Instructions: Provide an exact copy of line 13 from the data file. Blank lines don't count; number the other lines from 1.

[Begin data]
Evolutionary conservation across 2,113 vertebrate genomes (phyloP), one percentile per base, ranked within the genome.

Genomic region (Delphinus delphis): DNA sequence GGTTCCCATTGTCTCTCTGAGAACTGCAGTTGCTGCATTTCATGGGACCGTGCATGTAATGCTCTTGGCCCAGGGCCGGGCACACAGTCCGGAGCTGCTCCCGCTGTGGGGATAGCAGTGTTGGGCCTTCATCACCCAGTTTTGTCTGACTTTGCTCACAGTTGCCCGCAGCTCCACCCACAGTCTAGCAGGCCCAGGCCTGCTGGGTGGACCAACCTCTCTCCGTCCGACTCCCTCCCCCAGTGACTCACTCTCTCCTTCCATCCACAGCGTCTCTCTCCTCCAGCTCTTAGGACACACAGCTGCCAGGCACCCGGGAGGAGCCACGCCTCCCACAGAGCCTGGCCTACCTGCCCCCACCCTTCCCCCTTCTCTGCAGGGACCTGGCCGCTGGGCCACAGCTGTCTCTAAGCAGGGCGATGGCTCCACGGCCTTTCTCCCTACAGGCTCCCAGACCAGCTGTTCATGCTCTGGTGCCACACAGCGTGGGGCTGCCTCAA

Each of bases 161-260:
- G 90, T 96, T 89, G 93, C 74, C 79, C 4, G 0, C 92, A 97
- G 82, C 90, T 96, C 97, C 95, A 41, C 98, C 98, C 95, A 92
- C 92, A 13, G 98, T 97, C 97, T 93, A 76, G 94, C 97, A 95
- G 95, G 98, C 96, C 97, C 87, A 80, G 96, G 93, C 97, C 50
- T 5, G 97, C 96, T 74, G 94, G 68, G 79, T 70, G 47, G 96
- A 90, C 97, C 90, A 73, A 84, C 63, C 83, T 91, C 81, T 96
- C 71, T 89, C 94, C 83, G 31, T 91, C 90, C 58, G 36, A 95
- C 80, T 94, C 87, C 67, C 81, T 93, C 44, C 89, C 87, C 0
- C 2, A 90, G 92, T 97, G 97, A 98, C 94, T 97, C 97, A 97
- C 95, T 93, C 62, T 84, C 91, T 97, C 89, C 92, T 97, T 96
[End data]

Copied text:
- C 95, T 93, C 62, T 84, C 91, T 97, C 89, C 92, T 97, T 96